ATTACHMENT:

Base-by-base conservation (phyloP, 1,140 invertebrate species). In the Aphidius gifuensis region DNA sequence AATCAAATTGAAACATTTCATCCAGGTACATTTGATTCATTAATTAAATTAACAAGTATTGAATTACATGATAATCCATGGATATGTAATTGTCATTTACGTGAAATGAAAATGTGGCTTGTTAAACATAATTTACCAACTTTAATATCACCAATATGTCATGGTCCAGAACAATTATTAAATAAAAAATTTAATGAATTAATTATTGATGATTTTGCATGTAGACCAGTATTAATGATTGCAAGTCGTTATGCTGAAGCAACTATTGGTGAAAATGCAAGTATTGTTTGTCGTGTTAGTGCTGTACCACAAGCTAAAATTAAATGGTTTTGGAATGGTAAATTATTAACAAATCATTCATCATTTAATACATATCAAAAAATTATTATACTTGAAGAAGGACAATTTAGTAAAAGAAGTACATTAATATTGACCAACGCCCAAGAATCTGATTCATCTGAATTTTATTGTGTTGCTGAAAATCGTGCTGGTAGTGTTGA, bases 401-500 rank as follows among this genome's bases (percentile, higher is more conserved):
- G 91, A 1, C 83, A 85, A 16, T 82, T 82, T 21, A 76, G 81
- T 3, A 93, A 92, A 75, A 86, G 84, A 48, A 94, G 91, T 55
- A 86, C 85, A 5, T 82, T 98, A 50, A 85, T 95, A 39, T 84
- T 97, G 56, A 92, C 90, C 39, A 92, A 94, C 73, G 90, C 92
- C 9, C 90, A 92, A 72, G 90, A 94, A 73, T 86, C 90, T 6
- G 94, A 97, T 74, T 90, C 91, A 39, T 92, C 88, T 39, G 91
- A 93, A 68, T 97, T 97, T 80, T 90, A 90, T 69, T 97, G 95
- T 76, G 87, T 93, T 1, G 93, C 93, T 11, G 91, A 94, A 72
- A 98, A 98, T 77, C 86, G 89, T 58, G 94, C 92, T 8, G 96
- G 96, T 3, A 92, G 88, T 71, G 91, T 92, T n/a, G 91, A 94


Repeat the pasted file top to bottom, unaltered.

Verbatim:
Base-by-base conservation (phyloP, 1,140 invertebrate species). In the Aphidius gifuensis region DNA sequence AATCAAATTGAAACATTTCATCCAGGTACATTTGATTCATTAATTAAATTAACAAGTATTGAATTACATGATAATCCATGGATATGTAATTGTCATTTACGTGAAATGAAAATGTGGCTTGTTAAACATAATTTACCAACTTTAATATCACCAATATGTCATGGTCCAGAACAATTATTAAATAAAAAATTTAATGAATTAATTATTGATGATTTTGCATGTAGACCAGTATTAATGATTGCAAGTCGTTATGCTGAAGCAACTATTGGTGAAAATGCAAGTATTGTTTGTCGTGTTAGTGCTGTACCACAAGCTAAAATTAAATGGTTTTGGAATGGTAAATTATTAACAAATCATTCATCATTTAATACATATCAAAAAATTATTATACTTGAAGAAGGACAATTTAGTAAAAGAAGTACATTAATATTGACCAACGCCCAAGAATCTGATTCATCTGAATTTTATTGTGTTGCTGAAAATCGTGCTGGTAGTGTTGA, bases 401-500 rank as follows among this genome's bases (percentile, higher is more conserved):
- G 91, A 1, C 83, A 85, A 16, T 82, T 82, T 21, A 76, G 81
- T 3, A 93, A 92, A 75, A 86, G 84, A 48, A 94, G 91, T 55
- A 86, C 85, A 5, T 82, T 98, A 50, A 85, T 95, A 39, T 84
- T 97, G 56, A 92, C 90, C 39, A 92, A 94, C 73, G 90, C 92
- C 9, C 90, A 92, A 72, G 90, A 94, A 73, T 86, C 90, T 6
- G 94, A 97, T 74, T 90, C 91, A 39, T 92, C 88, T 39, G 91
- A 93, A 68, T 97, T 97, T 80, T 90, A 90, T 69, T 97, G 95
- T 76, G 87, T 93, T 1, G 93, C 93, T 11, G 91, A 94, A 72
- A 98, A 98, T 77, C 86, G 89, T 58, G 94, C 92, T 8, G 96
- G 96, T 3, A 92, G 88, T 71, G 91, T 92, T n/a, G 91, A 94